BEIJING – When a team of Chinese state security agents picked up Li Wenzu and then prevented her from leaving her own home last week, she was scared but not surprised.
She was detained on the seventh day of a protest march she organized in an attempt to get the authorities to explain what has happened to her husband, Wang Quanzhang, a lawyer who has been missing since August 2015 during a sweeping crackdown on rights activists.
Li was initially barricaded in her home by dozens of people, including plainclothes security officers and members of the local neighborhood committee, she said. Scuffles broke out between her supporters and the crowd, according to videos shared with Reuters.
While Li was permitted to leave and go to a friend’s home the following day, her experience of being sporadically placed under house arrest and pressured by the Chinese authorities to stay quiet has become commonplace for the families of Chinese rights activists, they say.
Such “soft” detention measures are currently being used in dozens of cases, according to the rights groups, including that of Liu Xia, the widow of Chinese Nobel Peace Prize-winning dissident Liu Xiaobo. He died of liver cancer last July while in custody.
Many of these individuals have never been charged with any crime, but are treated as guilty by association and as a threat to national security due to the embarrassment they can cause for the Chinese state if they speak out, rights groups say.
Those affected complain of their homes being bugged, phones tapped and of security cameras being installed outside their front doors. But the main method of repression, they say, is being monitored in person by China’s state security agents.
China’s ministry of state security could not be reached for comment as it does not have publicly available telephone numbers. China’s public security ministry did not respond to a faxed request for comment.
Since coming to power in 2013, Chinese President Xi Jinping has overseen a sweeping crackdown on rights lawyers and activists, with hundreds detained and dozens jailed.
Li said the freedom she was given after her brief house arrest was in her experience “only temporary,” as state security officials have become a regular presence for her and her young son.
“In 2016, state security for a period rented a flat on the second floor of my building,” Li told Reuters in an interview at her friend’s home.
The agents are often outwardly friendly and tell Li they are there to protect her safety, she said, calling them “smiling tigers.
When Li took her son to search for a preschool in the neighborhood, agents went with them and warned the school against accepting her child due to the family being a “threat to national security,” she said.
“When I got angry with them, they told me that I needed to behave and wait quietly at home for my husband — then my child could go to school,” she said.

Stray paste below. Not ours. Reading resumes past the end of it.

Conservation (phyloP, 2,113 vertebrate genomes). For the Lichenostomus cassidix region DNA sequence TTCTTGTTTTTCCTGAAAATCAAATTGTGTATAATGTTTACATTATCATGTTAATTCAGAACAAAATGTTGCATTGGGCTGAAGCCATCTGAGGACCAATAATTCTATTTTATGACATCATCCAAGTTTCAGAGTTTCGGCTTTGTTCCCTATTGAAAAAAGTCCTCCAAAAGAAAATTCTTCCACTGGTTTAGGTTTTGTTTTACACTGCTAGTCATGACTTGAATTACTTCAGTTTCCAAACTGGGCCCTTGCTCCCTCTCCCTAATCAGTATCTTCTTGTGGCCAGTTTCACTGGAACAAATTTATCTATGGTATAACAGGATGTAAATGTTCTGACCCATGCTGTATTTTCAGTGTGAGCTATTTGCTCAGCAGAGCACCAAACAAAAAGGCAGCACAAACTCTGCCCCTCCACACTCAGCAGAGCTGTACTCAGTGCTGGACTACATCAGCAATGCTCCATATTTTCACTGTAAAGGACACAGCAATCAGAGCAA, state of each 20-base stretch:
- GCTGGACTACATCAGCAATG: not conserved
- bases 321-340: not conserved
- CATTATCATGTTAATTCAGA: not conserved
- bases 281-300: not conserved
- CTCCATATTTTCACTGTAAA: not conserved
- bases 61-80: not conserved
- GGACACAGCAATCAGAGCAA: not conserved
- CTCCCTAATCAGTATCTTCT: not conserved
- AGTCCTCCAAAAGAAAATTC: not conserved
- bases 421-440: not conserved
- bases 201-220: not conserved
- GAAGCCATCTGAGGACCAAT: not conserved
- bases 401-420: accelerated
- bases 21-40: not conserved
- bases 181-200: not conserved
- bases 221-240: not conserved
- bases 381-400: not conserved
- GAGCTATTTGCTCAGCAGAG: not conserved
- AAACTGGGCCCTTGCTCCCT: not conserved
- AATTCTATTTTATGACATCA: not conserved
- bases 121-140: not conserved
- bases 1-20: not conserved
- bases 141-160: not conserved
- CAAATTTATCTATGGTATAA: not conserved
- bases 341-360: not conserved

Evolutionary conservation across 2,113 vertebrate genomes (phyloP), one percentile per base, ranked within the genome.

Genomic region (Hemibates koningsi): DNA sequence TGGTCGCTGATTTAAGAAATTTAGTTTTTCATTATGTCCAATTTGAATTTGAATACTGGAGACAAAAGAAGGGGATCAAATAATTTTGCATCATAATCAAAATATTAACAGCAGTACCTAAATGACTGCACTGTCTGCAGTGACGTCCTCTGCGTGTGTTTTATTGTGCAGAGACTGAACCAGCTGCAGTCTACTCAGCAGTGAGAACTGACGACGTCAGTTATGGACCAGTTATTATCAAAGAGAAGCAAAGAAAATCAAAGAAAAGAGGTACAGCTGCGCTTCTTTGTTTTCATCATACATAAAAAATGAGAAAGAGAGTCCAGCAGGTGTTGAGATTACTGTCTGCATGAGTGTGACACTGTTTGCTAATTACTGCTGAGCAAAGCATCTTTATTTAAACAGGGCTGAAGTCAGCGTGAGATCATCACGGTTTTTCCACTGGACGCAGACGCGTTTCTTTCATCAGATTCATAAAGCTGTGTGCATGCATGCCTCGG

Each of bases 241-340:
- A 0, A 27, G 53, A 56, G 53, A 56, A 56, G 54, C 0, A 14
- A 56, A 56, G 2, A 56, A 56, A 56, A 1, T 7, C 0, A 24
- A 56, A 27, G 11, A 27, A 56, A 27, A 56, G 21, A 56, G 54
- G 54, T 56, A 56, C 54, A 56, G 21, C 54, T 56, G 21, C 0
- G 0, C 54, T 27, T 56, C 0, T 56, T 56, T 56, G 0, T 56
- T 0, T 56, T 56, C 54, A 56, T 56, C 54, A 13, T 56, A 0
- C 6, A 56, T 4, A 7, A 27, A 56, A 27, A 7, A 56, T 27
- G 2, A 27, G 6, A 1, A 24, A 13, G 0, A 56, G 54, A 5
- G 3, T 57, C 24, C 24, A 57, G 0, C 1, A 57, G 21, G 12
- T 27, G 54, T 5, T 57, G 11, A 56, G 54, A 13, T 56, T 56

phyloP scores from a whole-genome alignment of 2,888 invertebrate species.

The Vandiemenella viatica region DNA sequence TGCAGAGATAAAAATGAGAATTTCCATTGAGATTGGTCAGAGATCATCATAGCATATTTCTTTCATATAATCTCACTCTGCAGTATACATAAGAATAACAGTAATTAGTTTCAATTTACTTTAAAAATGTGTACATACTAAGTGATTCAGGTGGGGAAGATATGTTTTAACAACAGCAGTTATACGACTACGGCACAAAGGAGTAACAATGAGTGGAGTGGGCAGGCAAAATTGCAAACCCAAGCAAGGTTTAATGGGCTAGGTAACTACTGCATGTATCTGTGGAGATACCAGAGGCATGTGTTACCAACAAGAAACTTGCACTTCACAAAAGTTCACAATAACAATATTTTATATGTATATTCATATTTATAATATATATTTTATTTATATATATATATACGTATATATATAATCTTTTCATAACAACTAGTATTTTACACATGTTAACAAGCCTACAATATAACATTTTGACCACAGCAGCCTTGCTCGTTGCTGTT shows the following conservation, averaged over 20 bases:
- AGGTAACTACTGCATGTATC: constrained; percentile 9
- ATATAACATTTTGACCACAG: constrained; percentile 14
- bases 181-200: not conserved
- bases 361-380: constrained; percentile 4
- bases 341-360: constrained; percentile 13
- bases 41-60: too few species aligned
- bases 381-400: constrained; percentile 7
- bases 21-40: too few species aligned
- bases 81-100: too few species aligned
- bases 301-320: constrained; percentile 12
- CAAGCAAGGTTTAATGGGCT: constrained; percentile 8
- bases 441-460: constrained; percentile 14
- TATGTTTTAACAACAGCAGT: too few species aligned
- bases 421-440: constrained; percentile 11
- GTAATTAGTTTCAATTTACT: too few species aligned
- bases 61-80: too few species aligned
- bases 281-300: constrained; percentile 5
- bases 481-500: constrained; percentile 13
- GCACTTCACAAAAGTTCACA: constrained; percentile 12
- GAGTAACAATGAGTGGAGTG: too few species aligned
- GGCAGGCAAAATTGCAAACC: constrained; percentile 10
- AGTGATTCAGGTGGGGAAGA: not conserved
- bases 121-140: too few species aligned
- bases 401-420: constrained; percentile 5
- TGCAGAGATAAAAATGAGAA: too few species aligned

Her son has still not found a preschool place, she said.
Placing high-profile dissidents under house arrest is nothing new in China; it was even used for former head of the ruling Communist Party Zhao Ziyang after he was sacked in 1989 for showing sympathy toward the democracy Tiananmen movement.
But under Xi, increasingly brazen measures have been used to silence individuals who are not formally charged in an attempt to avoid international scrutiny, according to William Nee, Hong Kong-based China researcher at Amnesty International.
“They want a degree of plausible deniability,” he said. “If they were to criminally detain Li Wenzu, they would eventually have to justify it in law.”
Liu Xia has been under supervision at home almost constantly since her husband won the Nobel prize in 2010. She is still only allowed to speak to her friends in infrequent pre-arranged phone calls and visits, they say.
Another common target for house arrest are rights activists who are formally charged but then released after they give what rights groups allege are coerced “confessions,” either to Chinese state media or during trial.
While many avoid jail time, they remain under a form of detention that Jerome Cohen, an expert on Chinese law at New York University, has dubbed “nonrelease ‘release.’ ”
Such methods, Cohen wrote in a recent blog post, go beyond simple house arrest to include an array of “informal, unauthorized and suffocating” restrictions.
Wang Yu, a prominent rights lawyer who was arrested in 2015 during the same crackdown that saw Li’s husband detained, was still under effective house arrest in late 2017, despite her release from detention in late 2016, a friend told Reuters.
Restrictions on Wang have relaxed somewhat in recent months, but she is still closely monitored by authorities, the friend said.
“She told me not to come to her home, because there were people there with her all day keeping watch, just following her around, not subtly at all,” the friend said, requesting anonymity due to the sensitivity of the case.